One of my favorite places to hike, and probably the toughest place to hike in the state, is the Black Mountain Crest Trail. So named because it follows the crest of the Black Mountains, which are the highest mountain range in the eastern USA. It's been said that this compact range was actually uplifted in relatively recent times--edged up and warped against the older ranges by some upstart tectonics of one type or another.
Indeed, if you observe the range from above, it bears a kind of "J" shape, in contrast to the even rows of valleys and ridges around it. As if the land here was pushed and warped as one mass was pressed against another.
I like hiking the spine of this range for many reasons, not least of which is the fact that I don't encounter a lot of other hikers there. On one occasion I seemed to have the whole range to myself for a day. I neither saw nor head another human during my eight-hour dash to from Mount Mitchell to Winter Star and back to Mount Mitchell. That was a hell of a trip. On other hikes--both overnight backpacks and day trips--I would routinely see no more than a half dozen other people. It really is a great place to find spectacular scenery and solitude.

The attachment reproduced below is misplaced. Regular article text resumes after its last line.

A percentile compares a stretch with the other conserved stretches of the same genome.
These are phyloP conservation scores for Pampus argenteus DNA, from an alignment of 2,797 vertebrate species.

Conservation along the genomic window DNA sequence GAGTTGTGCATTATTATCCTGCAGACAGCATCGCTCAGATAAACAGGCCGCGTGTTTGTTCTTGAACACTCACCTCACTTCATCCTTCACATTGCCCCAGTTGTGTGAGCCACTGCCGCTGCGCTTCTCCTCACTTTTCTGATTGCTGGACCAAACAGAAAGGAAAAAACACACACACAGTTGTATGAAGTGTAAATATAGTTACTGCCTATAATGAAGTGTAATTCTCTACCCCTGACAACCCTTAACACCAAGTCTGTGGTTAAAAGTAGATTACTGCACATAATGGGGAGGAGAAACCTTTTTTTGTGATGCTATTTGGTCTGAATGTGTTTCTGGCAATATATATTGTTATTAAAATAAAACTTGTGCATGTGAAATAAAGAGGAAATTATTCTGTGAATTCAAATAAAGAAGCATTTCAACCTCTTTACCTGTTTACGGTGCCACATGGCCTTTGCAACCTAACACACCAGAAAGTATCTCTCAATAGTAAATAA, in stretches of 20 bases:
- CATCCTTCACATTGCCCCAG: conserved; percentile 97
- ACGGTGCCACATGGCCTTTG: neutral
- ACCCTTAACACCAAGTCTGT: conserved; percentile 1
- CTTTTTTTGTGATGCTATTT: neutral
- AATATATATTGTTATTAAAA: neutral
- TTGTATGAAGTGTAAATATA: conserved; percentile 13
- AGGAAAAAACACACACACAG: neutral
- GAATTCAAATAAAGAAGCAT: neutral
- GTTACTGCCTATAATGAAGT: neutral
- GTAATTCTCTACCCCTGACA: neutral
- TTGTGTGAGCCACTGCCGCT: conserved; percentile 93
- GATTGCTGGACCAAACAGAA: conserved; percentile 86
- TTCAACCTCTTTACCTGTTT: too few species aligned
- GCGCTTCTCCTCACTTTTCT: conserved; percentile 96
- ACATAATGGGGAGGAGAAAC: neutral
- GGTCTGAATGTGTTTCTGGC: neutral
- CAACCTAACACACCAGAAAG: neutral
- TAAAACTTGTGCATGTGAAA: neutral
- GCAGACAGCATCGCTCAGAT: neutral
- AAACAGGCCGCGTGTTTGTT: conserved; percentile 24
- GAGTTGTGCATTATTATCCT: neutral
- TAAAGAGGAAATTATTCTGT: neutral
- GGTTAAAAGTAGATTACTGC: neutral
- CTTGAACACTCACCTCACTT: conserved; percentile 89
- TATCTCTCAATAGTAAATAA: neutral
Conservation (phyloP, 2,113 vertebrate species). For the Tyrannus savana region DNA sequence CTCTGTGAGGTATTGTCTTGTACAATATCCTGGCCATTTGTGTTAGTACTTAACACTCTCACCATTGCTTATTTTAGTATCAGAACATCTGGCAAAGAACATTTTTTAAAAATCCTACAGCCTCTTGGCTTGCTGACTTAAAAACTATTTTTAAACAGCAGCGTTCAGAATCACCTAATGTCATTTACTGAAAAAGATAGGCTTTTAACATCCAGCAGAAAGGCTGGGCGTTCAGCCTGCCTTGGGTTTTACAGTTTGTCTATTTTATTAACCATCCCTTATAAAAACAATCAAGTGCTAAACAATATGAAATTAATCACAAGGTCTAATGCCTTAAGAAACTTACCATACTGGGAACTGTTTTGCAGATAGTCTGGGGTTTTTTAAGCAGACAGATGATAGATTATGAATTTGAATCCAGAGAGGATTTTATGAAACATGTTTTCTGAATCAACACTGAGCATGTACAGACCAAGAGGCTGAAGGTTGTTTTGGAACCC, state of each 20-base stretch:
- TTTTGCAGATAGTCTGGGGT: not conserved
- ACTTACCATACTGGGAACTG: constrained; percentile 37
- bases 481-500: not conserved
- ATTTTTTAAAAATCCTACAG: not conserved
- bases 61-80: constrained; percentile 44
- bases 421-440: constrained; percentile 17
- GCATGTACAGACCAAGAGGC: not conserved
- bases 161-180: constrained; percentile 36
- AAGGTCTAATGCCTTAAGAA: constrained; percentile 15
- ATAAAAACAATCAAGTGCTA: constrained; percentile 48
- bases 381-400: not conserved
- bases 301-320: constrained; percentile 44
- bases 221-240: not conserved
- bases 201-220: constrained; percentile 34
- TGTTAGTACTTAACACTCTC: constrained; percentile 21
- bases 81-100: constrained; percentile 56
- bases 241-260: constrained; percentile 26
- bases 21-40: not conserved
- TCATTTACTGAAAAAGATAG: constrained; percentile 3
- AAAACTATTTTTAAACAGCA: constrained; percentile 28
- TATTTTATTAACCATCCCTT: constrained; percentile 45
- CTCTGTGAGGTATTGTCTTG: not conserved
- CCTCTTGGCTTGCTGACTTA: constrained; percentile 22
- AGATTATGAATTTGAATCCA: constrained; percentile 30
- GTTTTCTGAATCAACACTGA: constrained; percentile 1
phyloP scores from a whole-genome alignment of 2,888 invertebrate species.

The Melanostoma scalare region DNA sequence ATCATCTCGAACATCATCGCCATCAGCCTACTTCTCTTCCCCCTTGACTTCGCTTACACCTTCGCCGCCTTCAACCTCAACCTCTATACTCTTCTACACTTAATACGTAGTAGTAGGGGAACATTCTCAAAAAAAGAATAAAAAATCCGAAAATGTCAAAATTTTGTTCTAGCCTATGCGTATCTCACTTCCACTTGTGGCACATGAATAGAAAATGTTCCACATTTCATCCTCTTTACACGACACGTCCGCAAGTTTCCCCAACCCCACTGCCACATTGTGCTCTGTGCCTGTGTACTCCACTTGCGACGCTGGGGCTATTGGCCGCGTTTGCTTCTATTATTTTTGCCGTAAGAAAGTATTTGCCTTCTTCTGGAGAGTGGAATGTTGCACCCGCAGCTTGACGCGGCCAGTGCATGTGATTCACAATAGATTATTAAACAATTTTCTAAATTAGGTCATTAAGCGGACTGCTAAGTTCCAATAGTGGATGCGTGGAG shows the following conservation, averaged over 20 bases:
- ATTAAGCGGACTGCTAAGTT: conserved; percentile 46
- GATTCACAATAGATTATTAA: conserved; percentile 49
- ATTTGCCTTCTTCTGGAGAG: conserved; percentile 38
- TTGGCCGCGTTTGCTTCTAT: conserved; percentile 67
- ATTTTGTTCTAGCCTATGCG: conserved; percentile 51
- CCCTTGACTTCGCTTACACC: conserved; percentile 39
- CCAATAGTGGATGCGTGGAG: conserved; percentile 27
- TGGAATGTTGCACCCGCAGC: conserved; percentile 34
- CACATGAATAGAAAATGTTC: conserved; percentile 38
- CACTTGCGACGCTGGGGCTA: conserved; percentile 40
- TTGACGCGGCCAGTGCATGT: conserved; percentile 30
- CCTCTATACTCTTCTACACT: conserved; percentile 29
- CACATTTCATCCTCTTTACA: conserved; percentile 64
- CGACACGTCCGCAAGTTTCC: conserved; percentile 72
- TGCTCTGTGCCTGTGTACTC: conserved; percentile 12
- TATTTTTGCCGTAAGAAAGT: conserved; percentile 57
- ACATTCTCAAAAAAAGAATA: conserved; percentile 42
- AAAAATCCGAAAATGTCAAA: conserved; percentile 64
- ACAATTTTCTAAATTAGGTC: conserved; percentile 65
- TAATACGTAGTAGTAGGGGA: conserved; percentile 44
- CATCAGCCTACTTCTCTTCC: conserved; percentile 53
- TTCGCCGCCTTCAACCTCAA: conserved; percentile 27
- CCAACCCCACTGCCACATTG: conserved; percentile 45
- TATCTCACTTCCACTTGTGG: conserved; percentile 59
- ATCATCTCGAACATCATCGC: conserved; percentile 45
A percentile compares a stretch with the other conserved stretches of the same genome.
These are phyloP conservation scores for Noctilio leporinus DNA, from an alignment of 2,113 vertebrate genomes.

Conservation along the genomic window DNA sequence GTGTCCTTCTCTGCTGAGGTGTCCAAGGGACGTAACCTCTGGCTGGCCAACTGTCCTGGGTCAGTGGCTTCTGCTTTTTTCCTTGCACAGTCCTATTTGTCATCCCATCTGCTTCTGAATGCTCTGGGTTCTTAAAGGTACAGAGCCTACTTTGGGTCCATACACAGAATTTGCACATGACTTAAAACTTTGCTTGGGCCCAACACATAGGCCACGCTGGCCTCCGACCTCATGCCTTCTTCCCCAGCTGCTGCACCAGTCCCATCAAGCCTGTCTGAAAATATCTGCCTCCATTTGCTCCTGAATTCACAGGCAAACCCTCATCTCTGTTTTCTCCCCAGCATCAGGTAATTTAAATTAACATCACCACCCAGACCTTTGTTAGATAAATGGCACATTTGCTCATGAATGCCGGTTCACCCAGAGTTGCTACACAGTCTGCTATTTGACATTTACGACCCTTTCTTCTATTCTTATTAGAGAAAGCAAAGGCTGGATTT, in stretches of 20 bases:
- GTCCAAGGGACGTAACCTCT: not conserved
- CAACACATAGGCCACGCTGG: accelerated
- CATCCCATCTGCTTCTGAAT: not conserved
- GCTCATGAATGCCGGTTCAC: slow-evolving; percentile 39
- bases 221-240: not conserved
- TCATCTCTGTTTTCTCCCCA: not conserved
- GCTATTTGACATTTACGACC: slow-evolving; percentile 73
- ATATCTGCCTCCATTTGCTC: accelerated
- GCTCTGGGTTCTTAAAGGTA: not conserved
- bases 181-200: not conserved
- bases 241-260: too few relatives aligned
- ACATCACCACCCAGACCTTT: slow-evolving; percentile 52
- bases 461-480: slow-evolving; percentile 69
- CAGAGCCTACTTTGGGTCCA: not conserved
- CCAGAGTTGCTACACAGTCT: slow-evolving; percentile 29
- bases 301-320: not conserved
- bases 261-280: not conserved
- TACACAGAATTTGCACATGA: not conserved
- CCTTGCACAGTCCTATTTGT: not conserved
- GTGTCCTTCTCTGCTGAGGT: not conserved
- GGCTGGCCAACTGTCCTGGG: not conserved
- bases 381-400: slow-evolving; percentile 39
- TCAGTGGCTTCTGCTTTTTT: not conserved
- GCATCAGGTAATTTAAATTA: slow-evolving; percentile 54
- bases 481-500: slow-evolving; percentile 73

I've taken hundreds of photographs along this trail. But of all of the shots with my various digital cameras, this one remains my favorite. I took it part of the way up the slope of Winter Star (what a great name for a mountain) looking back across Deep Gap (where my tent was pitched) and toward Potato Hill and Cattail Peak and the summits that scrape (or surpass) the 6,600-foot mark. It had been raining for most of the hike, and I was tired and drenched and looking forward to returning to my tent where I wanted to dry off and collapse for some much needed rest.